Evol Ecol Res 8: 129-148 (2006)     Full PDF if your library subscribes.

Local extinctions in flocking birds in Amazonian forest fragments

Kyle S. Van Houtan,1 Stuart L. Pimm,1* Richard O. Bierregaard Jr.,2,3 Thomas E. Lovejoy2,4 and Philip C. Stouffer2,5

1Nicholas School of the Environment and Earth Sciences, Duke University, Durham, NC, USA,  2Biological Dynamics of Forest Fragments Project, National Institute for Amazonian Research, Manaus, Brazil,  3Department of Biology, University of North Carolina, Charlotte, NC, USA,  4The H. John Heinz III Center for Science Economics and the Environment, Washington, DC, USA and  5School of Renewable Natural Resources, Louisiana State University, Baton Rouge, LA, USA

Address all correspondence to Stuart L. Pimm, Nicholas School of the Environment and Earth Sciences, Box 90328, Duke University, Durham, NC 27708, USA.
e-mail: stuartpimm@aol.com


Questions: Does the tendency to join flocks predispose a bird species to local or global extinction? Does the ability to revise particular social preferences in fragmented landscapes confer greater persistence? Do solitary species of birds persist longer in small forest patches?

Background: Social carnivores range more widely than solitary carnivores and are more prone to local extinction in fragmented landscapes. Flocking bird species typically range over larger areas than solitary ones, thus potentially encountering threats in and beyond the edges of their habitat more often than solitary species.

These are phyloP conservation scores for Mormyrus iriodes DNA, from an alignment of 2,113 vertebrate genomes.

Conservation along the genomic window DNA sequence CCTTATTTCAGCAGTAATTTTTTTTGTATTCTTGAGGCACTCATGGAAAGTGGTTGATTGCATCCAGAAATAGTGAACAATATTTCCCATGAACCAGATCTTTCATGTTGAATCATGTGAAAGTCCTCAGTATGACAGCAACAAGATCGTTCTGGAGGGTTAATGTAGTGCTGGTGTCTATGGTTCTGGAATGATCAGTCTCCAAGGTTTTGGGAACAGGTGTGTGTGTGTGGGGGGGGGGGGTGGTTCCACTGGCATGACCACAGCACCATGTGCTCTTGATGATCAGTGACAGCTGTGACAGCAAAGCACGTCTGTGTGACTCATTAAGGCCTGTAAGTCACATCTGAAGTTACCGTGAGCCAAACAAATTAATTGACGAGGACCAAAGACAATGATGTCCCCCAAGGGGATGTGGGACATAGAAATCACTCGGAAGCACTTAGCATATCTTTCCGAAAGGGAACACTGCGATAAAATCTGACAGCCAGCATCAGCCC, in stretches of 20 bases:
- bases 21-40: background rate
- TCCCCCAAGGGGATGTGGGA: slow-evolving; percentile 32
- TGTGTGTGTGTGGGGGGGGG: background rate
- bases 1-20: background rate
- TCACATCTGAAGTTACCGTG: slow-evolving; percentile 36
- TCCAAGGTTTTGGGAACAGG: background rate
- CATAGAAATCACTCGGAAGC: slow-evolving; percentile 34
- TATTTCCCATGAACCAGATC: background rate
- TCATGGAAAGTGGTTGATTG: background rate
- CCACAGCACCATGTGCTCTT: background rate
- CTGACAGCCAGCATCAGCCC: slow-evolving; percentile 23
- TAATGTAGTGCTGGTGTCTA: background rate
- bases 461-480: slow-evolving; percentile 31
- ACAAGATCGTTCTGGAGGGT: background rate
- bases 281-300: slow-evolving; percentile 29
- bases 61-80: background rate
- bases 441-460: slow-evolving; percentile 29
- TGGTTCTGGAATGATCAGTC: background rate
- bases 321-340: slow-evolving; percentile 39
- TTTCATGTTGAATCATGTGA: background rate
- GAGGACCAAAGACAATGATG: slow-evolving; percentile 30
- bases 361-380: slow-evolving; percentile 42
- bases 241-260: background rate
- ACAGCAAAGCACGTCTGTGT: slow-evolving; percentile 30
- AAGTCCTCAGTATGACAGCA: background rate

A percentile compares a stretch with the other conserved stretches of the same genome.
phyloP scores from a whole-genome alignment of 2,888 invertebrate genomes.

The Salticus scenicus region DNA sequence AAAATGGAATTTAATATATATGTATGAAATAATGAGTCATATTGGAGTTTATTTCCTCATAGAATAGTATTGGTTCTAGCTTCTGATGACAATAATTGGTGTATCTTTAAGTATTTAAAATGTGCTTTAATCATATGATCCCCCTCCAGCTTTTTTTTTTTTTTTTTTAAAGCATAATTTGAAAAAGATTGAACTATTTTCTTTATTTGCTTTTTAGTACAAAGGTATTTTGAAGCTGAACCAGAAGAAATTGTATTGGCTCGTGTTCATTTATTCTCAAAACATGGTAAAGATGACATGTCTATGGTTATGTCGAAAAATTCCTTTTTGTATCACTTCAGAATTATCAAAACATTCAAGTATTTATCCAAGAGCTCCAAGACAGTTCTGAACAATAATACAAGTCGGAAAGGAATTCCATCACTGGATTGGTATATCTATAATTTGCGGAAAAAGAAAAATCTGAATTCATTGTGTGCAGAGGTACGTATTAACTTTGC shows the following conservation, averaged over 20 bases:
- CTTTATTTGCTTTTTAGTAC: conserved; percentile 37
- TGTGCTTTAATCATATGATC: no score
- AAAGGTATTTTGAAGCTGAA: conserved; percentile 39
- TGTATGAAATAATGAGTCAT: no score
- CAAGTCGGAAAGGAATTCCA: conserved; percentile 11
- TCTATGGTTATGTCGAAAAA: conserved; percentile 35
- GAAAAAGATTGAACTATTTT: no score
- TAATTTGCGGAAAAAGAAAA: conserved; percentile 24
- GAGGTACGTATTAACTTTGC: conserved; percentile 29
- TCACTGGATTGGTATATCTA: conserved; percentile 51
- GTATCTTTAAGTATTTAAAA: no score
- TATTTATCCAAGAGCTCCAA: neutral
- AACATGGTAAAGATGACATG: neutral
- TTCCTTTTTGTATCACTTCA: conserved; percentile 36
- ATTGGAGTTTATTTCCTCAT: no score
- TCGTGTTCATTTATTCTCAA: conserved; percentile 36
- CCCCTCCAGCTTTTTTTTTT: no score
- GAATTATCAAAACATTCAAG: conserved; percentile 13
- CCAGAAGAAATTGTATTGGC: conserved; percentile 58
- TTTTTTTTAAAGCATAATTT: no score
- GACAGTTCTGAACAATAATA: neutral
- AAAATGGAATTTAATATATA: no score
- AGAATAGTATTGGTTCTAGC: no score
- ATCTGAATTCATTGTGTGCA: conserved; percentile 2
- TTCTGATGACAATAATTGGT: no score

Data: A 14-year bird-capture database from the Biological Dynamics of Forest Fragments Project (BDFFP) near Manaus, Brazil.

Methods: From the literature, from independent field observations and mist-net captures we identified 30 species that join mixed flocks or follow ant swarms. We quantify the tendency for these species to flock both before and after habitat fragmentation. We test the effect of flocking on understory species’ persistence in forest fragments of 1, 10 and 100 ha.

Results: Species that typically forage in flocks before plot isolation persist for shorter times than those that infrequently join flocks. Species that drop out of flocks after fragmentation persist longer than those that remain in flocks. Our model outperformed a nested analysis of variance that treated each species as a variable, inherently testing for life-history idiosyncrasies and phylogeny. Recapture rates, calculated using MARK, did not explain the residual variation from our model. Flocking behaviour, and its plasticity, influence species persistence and so are important criteria in understanding local extinction.

Keywords: BDFFP, correlates of extinction, flocking propensity, fragmentation, understory flocks.

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